Why I’m Practically Giving My Book Away

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“You’re giving your book away?” My wife asked the other night in shock. Yep. And that’s not so crazy as it sounds.

Why I'm Practically Giving My Book Away

I’ve long held the belief that an author’s greatest enemy isn’t people ripping off her work. It’s anonymity.

In other words, if you’re an artist, you should be more scared of people not knowing who you are or what you do than you should be worried about how much money you can make off your work.

The strategy of free, from a marketing perspective, works. Here’s why.

1. Free is a great way to get people’s attention.

The other day I was at the mall returning a pair of shoes that didn’t fit. While I was there, I passed through the food court and was greeted by eager fast food vendors hawking free samples. And guess what? I stopped to try some delicious bit sized gyros.

It’s hard to get people to care about you when you’re just one more voice in a crowded food court. But unexpected generosity is one of the best ways for people to discover your work, your art, your product. (Click here to tweet that.)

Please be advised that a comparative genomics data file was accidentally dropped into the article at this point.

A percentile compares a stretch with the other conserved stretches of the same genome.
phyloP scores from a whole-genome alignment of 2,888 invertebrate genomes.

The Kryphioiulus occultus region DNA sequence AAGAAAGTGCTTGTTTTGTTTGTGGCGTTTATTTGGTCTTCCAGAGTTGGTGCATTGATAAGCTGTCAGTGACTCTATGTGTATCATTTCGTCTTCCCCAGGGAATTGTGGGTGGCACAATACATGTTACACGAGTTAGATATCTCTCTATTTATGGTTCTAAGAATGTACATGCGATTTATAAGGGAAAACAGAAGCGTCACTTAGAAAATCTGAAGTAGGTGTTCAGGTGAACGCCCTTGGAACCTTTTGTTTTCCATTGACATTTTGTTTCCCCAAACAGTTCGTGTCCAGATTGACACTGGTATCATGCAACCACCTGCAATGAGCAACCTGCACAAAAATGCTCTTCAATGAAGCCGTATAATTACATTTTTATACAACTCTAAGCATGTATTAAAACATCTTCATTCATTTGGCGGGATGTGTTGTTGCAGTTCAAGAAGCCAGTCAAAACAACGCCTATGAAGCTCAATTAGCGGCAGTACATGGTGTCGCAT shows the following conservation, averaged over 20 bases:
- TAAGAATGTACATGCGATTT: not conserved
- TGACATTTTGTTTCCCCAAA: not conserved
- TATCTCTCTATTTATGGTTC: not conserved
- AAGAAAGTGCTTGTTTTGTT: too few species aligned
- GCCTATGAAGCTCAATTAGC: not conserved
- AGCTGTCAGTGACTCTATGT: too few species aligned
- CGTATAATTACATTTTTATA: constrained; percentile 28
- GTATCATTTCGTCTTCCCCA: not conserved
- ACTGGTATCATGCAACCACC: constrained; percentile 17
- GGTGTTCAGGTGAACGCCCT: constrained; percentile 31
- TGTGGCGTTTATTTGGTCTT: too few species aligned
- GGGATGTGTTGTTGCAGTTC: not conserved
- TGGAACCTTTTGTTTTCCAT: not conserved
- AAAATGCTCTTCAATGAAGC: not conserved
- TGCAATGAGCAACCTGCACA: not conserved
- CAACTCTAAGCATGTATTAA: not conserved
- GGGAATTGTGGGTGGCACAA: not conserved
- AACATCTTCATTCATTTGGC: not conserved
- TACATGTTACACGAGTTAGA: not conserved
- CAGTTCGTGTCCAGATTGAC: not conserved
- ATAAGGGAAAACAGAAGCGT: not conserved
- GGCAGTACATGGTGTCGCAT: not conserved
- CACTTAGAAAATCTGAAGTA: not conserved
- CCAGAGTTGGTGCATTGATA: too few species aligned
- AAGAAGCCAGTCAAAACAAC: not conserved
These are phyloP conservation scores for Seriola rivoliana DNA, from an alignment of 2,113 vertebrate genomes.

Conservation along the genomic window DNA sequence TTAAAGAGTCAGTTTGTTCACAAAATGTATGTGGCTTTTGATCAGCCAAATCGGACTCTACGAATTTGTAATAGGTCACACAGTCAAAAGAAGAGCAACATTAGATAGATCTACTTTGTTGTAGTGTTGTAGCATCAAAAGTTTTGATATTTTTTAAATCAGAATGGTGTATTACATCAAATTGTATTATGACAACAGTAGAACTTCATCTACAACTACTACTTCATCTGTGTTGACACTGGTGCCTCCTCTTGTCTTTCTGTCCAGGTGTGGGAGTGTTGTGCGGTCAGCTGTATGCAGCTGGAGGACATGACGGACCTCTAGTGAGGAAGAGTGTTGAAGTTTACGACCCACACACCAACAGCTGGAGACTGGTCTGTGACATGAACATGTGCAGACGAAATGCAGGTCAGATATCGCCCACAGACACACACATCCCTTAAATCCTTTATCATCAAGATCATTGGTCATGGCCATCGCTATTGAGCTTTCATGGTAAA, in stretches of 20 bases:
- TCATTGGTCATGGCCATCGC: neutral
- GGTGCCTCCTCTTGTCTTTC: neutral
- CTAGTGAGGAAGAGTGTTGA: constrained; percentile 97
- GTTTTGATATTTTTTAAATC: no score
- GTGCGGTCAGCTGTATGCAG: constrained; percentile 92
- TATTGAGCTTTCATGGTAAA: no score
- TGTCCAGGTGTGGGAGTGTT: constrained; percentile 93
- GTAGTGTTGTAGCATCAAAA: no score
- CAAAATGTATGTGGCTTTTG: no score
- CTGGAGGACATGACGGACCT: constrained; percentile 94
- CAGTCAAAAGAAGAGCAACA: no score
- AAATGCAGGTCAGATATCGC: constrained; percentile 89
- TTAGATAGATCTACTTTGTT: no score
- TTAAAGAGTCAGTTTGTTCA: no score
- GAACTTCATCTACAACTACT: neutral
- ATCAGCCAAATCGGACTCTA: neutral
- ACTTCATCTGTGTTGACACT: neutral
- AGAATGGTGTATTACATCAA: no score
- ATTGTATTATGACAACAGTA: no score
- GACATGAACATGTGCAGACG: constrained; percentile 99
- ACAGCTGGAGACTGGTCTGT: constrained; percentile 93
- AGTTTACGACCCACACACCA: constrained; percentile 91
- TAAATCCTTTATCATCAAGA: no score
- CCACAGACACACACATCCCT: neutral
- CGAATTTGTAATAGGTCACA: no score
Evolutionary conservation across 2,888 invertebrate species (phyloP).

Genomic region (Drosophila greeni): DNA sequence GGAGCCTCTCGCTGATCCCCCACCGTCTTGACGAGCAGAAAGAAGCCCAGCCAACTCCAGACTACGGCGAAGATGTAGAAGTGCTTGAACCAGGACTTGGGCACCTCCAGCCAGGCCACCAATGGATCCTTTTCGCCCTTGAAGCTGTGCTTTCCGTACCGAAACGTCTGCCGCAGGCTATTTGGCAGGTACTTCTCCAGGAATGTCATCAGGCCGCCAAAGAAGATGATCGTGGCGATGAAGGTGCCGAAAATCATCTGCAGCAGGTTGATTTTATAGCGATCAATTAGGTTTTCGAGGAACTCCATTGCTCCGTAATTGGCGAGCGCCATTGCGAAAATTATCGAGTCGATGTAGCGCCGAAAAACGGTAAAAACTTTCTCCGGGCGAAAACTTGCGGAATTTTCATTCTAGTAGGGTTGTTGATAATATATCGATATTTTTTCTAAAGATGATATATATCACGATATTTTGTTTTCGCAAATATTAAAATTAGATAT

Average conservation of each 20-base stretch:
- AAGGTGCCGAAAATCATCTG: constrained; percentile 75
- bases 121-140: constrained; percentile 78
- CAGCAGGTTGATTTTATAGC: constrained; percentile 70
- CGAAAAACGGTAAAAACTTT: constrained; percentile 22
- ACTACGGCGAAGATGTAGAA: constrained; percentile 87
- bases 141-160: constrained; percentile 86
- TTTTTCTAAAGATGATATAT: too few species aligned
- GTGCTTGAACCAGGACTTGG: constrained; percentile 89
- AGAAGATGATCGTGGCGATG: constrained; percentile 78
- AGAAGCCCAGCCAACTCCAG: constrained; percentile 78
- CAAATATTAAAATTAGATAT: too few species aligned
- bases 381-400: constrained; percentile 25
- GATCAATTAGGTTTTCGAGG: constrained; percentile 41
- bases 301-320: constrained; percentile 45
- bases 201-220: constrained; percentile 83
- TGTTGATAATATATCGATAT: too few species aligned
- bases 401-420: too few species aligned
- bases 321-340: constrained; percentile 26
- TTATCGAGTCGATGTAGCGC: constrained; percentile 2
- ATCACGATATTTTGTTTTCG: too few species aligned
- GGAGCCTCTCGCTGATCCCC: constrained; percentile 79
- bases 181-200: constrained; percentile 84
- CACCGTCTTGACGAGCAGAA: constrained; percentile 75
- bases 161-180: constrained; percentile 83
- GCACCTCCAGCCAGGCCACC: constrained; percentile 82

2. Once people are paying attention to you, some of them will want to pay you.

I learned that lesson first from my blog. After a year of writing every day, giving away nearly a decade’s worth of writing and marketing experience, people starting asking me via email if they could buy something from me.

And so I let them.

Here’s the lesson. When you attract a large enough audience, some — but definitely not all — will pull out their checkbooks and want to reciprocate your generosity.

This isn’t the reason you create, but it’s a beautiful byproduct of the process that allows an artist to make a living.